equilateral triangle. And the square is going
to be 100 minus x over 4 by 100 minus x over 4. Now it's easy to figure
out an expression for the area of the
square in terms of x. But let's think about what the
area of an equilateral triangle might be as a function of
the length of its sides. So let me do a little bit
of an aside right over here. So let's say we have an
equilateral triangle. Just like that. And its sides are
length s, s, and s. Now we know that the
area of a triangle is 1/2 times the base
times the height. So in this case,
the height we could consider to be altitude, if we
were to drop an altitude just like this. This length right over
here, this is the height. And this would be
perpendicular, just like that. So our area is going to be equal
to one half times our base is s. 1/2 times s times whatever our
height is, times our height. Now how can we express
h as a function of s? Well, to do that we just
have to remind ourselves that what we've drawn over
here is a right triangle. It's the left half of
this equilateral triangle. And we know what this bottom
side of this right triangle is. This altitude splits this
side exactly into two. So this right over here
has length s over 2. So to figure out what
h is, we could just use the Pythagorean theorem. We would have h squared
plus s over 2 squared plus s over 2 squared is going to
be equal to the hypotenuse squared, is going to
be equal to s squared. So you would get h squared
plus s squared over 4 is equal to s squared. Subtract s squared
over 4 from both sides, and you get h squared is equal s
squared minus s squared over 4. Now, to do this I could
call it s squared. I could call this
4s squared over 4, just to be able to have
a common denominator. And 4s squared minus
s squared over 4 is going to be equal
to 3s squared over 4. So we get h squared is
equal to 3s squared over 4. Now we can take the
principal root of both sides, and we get h is equal
to the square root of 3 times s over 2. So now we can just substitute
back right over here and we get our area. Our area is equal
to 1/2 s times h. Well h is this business. So it's s times this. So it's 1/2 times s times the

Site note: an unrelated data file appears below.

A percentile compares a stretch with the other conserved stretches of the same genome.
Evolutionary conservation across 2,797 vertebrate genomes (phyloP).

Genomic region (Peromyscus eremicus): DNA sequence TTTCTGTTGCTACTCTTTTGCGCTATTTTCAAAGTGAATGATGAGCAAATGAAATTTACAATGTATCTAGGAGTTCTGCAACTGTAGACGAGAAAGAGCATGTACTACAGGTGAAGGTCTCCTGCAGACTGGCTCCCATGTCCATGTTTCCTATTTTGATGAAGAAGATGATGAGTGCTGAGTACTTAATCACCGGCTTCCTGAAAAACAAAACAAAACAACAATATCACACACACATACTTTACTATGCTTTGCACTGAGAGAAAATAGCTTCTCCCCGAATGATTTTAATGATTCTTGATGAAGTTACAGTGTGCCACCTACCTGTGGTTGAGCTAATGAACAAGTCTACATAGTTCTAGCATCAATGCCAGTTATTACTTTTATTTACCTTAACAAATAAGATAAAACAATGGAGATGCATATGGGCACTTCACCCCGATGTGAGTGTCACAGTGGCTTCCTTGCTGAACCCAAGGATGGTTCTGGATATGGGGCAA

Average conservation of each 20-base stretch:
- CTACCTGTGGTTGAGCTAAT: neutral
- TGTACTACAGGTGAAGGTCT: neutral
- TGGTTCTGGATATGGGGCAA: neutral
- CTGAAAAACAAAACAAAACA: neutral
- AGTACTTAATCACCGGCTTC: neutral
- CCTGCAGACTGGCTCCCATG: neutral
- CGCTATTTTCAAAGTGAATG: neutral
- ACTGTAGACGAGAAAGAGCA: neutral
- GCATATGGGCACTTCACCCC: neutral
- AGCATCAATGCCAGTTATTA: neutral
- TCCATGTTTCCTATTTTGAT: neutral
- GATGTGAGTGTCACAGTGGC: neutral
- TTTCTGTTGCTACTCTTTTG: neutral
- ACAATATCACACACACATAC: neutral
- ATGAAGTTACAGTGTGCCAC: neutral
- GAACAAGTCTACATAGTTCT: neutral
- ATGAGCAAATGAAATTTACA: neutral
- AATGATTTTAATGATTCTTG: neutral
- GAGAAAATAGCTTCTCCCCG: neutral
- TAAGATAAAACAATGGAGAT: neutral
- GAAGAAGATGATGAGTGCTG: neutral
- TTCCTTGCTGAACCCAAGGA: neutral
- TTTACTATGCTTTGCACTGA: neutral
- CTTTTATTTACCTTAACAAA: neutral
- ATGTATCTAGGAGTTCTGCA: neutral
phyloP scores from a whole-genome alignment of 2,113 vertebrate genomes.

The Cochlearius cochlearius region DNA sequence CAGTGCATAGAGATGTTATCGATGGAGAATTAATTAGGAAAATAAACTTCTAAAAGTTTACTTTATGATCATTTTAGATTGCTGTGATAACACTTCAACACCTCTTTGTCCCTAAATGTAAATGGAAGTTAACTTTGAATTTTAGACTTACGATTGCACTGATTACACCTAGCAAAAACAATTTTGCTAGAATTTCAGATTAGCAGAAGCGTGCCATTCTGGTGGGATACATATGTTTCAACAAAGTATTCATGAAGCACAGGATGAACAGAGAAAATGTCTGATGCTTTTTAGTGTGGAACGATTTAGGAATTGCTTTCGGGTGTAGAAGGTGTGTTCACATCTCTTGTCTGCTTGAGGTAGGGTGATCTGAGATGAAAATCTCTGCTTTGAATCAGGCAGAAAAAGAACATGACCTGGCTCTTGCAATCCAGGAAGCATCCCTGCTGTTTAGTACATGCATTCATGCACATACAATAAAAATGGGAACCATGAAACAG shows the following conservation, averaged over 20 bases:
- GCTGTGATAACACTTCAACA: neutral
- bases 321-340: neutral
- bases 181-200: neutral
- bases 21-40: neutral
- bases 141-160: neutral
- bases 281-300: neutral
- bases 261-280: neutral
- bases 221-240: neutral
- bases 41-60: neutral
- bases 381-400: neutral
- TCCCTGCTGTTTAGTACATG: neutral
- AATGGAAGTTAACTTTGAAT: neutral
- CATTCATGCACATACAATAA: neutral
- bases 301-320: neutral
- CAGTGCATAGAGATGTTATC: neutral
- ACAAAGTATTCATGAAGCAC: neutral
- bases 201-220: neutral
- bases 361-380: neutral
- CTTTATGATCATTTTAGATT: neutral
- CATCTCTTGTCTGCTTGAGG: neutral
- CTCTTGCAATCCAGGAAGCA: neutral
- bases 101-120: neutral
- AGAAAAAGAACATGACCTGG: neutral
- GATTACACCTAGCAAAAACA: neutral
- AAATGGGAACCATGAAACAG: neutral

square root of 3s over 2, which is going to be equal to
s times s is s squared. So this is going to
be square root of 3 s squared over 2 times 2 over 4. So this is the area of
an equilateral triangle as the function of the
length of its sides. So what's the area of
this business going to be? So the area of our little
equilateral triangle-- let me write a combined area. And let me do that
in a neutral color. So let me do that in white. So the combined
area, I'll write it A sub c is going to be equal
to the area of my triangle A sub t plus the
area of my square. Well, the area of my triangle,
we know what it's going to be. It's going to be square
root of 3 times the length of a side squared divided by 4. So it's going to be
square root of 3. Let me do that in that
same yellow color. It's going to be-- make
sure I switch colors. It's going to be square root of
3 over 4 times a side squared, times x over 3 squared. All I did is the length
of a side is x over 3. We already know
what the area is. It's the square root of
3 over 4 times the length of a side squared. And then the area
of this square right over here, the
area of the square is just going to be 100
minus x over 4 squared. So our area, our combined
area-- and maybe I can write it like
this-- our combined area as a function of where we make
the cut is all of this business right over here. And this is what we
need to minimize. So we need to minimize
that right over there. And I will do that
in the next video.